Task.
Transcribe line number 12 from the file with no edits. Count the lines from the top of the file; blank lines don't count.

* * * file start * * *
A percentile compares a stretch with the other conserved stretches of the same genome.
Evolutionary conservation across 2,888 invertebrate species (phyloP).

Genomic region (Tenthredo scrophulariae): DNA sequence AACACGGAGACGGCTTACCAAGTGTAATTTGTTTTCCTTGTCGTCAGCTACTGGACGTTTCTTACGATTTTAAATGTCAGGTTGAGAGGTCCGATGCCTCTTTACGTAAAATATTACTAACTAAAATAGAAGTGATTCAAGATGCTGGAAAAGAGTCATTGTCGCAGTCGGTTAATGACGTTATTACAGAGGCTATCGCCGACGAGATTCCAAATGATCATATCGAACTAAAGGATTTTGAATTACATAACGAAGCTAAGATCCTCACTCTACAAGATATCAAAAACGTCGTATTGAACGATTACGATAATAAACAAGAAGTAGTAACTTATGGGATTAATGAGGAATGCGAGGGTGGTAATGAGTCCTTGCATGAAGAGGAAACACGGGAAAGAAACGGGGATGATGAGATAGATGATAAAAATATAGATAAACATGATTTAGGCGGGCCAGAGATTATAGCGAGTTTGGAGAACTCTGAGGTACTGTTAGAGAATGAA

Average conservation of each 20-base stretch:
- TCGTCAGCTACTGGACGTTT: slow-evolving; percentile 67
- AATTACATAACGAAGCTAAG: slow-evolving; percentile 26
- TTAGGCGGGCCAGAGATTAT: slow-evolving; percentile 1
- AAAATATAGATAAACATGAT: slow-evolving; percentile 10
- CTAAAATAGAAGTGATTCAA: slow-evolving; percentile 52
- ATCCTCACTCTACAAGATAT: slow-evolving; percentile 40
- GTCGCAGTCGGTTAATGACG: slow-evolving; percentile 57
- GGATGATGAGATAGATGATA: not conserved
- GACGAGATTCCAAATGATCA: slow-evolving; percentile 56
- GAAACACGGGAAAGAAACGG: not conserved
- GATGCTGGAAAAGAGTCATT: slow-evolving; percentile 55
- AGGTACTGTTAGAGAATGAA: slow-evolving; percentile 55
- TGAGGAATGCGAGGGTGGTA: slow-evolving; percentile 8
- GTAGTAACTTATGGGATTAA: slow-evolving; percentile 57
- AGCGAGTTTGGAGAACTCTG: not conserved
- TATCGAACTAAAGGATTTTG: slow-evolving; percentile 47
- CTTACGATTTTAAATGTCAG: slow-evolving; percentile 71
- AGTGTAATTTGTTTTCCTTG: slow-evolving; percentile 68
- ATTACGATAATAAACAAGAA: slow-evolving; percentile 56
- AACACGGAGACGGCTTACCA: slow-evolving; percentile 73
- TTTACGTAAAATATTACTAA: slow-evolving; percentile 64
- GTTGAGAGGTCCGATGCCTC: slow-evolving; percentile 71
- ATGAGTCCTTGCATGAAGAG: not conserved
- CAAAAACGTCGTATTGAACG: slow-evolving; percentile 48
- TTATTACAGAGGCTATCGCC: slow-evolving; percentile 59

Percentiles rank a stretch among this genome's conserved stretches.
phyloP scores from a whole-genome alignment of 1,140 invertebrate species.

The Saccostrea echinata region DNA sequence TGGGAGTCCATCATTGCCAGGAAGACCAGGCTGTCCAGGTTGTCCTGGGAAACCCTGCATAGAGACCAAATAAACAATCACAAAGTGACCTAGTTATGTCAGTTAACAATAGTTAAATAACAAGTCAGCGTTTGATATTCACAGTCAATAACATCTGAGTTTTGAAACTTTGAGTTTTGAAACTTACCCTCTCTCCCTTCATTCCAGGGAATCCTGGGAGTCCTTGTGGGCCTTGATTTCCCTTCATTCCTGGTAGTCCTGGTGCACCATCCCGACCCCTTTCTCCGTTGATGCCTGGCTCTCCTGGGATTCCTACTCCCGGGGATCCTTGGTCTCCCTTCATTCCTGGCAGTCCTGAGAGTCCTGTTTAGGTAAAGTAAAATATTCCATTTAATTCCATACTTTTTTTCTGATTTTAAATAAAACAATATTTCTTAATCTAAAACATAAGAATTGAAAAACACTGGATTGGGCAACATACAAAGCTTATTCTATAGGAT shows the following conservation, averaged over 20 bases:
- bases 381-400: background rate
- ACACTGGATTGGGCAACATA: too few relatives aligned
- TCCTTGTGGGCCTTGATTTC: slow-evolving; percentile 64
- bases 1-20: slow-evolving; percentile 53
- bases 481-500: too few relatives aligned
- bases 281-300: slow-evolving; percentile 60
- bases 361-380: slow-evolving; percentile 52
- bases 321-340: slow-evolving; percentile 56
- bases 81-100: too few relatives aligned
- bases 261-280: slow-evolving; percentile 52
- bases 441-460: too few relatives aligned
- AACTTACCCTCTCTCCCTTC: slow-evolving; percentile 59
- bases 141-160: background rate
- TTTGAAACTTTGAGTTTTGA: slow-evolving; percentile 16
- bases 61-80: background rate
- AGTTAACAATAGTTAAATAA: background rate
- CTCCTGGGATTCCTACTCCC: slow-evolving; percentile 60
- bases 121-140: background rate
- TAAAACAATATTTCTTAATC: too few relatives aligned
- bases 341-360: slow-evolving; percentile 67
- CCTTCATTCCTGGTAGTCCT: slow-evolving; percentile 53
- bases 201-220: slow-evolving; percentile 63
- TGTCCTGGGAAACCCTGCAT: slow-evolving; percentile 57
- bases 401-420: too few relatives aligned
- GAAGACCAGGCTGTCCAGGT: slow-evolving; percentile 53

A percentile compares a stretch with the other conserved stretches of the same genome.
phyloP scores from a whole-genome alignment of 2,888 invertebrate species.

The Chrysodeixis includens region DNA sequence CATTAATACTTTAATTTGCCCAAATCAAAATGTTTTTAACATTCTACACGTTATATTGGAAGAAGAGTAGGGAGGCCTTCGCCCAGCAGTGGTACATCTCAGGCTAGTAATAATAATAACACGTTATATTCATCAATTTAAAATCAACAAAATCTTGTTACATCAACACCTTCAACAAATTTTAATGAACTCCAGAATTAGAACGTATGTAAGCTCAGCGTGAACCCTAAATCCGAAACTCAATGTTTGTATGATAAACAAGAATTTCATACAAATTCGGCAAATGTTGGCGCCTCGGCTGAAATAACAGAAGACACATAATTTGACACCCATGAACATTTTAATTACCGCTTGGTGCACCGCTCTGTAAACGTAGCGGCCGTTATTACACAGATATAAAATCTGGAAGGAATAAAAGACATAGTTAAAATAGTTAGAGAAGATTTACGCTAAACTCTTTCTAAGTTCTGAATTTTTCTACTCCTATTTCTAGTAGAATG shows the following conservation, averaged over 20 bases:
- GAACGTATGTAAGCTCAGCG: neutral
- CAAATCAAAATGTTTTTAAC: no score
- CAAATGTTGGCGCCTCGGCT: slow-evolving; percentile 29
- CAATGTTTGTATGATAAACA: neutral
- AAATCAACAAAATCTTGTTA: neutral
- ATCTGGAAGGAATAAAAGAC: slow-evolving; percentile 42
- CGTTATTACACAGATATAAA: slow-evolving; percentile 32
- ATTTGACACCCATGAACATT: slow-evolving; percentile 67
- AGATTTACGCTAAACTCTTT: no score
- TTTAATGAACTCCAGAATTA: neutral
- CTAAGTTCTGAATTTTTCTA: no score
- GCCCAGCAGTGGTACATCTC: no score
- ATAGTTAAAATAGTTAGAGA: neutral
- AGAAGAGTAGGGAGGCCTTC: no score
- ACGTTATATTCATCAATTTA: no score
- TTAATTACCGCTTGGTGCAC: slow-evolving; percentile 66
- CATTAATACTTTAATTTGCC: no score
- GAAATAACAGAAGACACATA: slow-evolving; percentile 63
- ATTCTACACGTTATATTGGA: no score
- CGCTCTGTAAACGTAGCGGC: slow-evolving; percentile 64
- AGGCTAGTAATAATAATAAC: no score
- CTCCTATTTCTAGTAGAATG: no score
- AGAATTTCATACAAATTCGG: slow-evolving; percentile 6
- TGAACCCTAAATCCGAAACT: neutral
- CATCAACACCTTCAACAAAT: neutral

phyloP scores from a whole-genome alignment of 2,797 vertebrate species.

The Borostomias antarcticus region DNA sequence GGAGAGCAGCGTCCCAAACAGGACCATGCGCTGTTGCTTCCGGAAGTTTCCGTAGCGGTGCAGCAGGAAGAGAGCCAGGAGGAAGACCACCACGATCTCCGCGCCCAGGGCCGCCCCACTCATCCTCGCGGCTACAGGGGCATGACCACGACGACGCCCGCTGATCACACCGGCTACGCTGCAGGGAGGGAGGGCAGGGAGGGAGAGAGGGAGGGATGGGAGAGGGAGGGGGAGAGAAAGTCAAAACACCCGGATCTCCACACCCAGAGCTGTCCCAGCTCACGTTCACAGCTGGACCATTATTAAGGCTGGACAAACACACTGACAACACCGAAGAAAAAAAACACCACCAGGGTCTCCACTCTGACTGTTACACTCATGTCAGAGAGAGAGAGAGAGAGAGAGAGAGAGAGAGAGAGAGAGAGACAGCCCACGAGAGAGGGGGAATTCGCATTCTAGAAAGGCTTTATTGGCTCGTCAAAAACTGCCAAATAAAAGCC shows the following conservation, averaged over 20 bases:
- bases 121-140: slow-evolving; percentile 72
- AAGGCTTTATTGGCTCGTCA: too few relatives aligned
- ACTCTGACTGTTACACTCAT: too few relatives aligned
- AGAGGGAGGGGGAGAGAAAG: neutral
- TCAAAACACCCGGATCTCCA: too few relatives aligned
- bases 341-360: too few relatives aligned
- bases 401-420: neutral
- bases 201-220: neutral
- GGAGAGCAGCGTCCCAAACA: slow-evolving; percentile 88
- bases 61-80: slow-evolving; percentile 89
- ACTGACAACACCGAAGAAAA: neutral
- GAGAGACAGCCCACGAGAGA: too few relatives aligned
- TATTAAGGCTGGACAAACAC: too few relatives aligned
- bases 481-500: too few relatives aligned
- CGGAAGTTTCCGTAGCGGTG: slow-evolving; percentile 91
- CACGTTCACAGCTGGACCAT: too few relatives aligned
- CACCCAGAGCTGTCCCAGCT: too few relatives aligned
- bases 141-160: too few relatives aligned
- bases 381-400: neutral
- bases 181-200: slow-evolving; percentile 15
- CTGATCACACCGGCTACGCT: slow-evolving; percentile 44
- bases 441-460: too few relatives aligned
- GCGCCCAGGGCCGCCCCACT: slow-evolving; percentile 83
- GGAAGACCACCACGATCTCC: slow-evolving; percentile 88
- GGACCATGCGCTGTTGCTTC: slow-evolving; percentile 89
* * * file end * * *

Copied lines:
- GGATGATGAGATAGATGATA: not conserved